by Mark Walker
Director: Ralph Fiennes.
Screenplay: John Logan.
Starring: Ralph Fiennes, Gerard Butler, Brian Cox, Vanessa Redgrave, Jessica Chastain, James Nesbitt, Paul Jesson, Lubna Azabal, Ashraf Barhom, Dragan Mieanovie, Jon Snow.
As a personal rule, I don’t watch adaptations of William Shakespeare’s works unless I’ve read the play beforehand. I like to have a frame of reference when it comes to the bard but in this case, I couldn’t resist putting the film off any longer. I’ll always wish that I had found the time but that doesn’t diminish the overall quality or power of this interpretation from first time director Ralph Fiennes.
In a war ravished modern state calling itself Rome, where the people and the military have taken to the streets, hero General Caius Martius (Ralph Fiennes) is set to become the leader of the republic. Opponents across the political scale have other ideas though and attempt to orchestrate his downfall and banishment. Once exiled, the furious general forms an alliance with former nemesis Tullus Aufidius (Gerard Butler) and returns home, intent on taking revenge on the city that has scorned him.
Despite the modern alternative setting that Fiennes chooses for his adaptation, he still manages to retain the feel of a play. Some scenes reflect a classic BBC dramatisation and he employs some high quality actors to provide the goods. The classically trained actress, Vanessa Redgrave, is the most comfortable amongst the ensemble as the influential matriarch Volumunia. She delivers her lines with absolute confidence and such an understanding of Shakespeare’s black verse. She’s not alone though; for as little time as they get, the pervasive Jessica Chastain delivers a reserved performance as Coriolanus’ disconsolate wife Virgilia and Gerard Butler proves that his talents lie beyond mere rom-com’s and mindless action movies as Aufidius, the rebel leader of the Volscian army.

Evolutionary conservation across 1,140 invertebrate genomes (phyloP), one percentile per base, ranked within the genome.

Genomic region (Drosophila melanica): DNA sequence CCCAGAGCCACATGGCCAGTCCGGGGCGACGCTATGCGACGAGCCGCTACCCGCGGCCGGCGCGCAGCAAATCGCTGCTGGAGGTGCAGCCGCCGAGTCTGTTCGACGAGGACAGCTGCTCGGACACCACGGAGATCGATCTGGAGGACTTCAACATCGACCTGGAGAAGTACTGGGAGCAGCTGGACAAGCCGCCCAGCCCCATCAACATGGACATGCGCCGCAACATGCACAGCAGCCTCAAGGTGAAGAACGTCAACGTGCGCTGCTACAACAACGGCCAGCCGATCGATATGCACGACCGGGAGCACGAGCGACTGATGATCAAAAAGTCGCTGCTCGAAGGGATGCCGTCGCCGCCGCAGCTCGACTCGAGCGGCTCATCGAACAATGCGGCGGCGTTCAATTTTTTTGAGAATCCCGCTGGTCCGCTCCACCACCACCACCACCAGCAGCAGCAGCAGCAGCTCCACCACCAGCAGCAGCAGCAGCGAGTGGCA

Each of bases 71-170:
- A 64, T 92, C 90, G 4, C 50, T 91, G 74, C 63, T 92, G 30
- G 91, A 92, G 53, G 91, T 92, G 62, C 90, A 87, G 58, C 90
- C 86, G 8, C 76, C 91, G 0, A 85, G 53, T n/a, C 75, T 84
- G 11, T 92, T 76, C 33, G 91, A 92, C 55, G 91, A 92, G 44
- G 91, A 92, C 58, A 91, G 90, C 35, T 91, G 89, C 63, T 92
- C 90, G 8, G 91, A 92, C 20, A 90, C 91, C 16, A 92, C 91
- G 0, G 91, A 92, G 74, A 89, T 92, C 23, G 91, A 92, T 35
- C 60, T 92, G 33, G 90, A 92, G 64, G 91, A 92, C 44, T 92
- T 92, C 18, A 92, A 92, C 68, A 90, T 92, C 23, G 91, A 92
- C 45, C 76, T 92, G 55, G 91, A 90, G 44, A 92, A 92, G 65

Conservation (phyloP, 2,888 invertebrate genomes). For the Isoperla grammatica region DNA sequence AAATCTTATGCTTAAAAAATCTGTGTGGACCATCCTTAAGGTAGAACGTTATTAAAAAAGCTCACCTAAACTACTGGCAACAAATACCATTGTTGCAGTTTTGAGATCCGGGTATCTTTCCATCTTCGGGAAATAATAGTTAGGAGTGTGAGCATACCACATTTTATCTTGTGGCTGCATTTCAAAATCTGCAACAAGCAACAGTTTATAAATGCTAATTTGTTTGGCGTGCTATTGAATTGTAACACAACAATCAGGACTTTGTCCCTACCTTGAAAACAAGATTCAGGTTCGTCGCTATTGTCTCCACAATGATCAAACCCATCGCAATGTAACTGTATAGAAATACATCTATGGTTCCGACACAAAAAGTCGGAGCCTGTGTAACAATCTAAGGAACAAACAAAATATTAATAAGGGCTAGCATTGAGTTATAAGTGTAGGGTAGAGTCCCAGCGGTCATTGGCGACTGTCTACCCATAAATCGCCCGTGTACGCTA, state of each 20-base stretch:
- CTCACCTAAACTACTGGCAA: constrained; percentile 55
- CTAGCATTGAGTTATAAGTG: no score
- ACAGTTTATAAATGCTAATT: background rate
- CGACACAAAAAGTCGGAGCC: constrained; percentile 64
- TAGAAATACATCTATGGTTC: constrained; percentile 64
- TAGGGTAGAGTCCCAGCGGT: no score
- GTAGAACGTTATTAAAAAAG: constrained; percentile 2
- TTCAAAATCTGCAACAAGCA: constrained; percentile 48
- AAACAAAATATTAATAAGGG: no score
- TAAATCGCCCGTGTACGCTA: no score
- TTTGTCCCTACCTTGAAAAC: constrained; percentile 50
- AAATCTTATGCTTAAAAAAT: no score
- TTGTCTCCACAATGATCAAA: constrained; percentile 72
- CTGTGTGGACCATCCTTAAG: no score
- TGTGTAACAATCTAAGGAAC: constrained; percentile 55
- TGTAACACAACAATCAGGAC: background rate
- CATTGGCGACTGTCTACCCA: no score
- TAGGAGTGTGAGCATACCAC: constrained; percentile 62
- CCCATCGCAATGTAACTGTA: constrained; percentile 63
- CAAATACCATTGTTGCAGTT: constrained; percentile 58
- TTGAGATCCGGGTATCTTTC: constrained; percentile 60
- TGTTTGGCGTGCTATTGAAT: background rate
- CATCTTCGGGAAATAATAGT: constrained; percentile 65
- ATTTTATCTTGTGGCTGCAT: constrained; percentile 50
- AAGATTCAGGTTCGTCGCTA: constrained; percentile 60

Butler’s fellow Scotsman, Brian Cox, also shows some real presence in one of his better roles of recent years, as the Roman senator Menenius. But as the tortured and unrelenting protagonist Caius Martius Coriolanus, it’s Fiennes that takes centre stage, chewing it up in the process and delivering an intense and ferocious performance. It’s often forgotten how good an actor Fiennes really is but this is proof, once again, that given some meaty material, he can really sink his teeth into it. Shakespeare’s works tend to be all about the prose and the performers and as much as this film delivers on that front, it also delivers an effective modern setting with surprisingly brilliant action set-pieces.
There is a real intensity to the politics involved and Fiennes wisely chooses to stick with the original material. It’s hard to balance Shakespeare’s writing’s in a contemporary way and for the most part, it works impressively. However, as the original play is based on a supposed Roman general during the 5th century BC, there are regular references to the common beliefs of this time. “The gods” is an often used piece of dialogue that doesn’t quite fit with the chosen setting and whenever the actors deliver lines with such, it jars slightly. The rest of the film though, is a towering and mesmerising take on the machinations and intrigue of political power.
As always with Shakespeare, it takes a while to tune your ear but the visuals are so effective and the performances so good, that it brings one of his lesser known tragedies, comfortably, to a wider audience. It also heralds the arrival of exemplary actor, Ralph Fiennes, as an exemplary new director.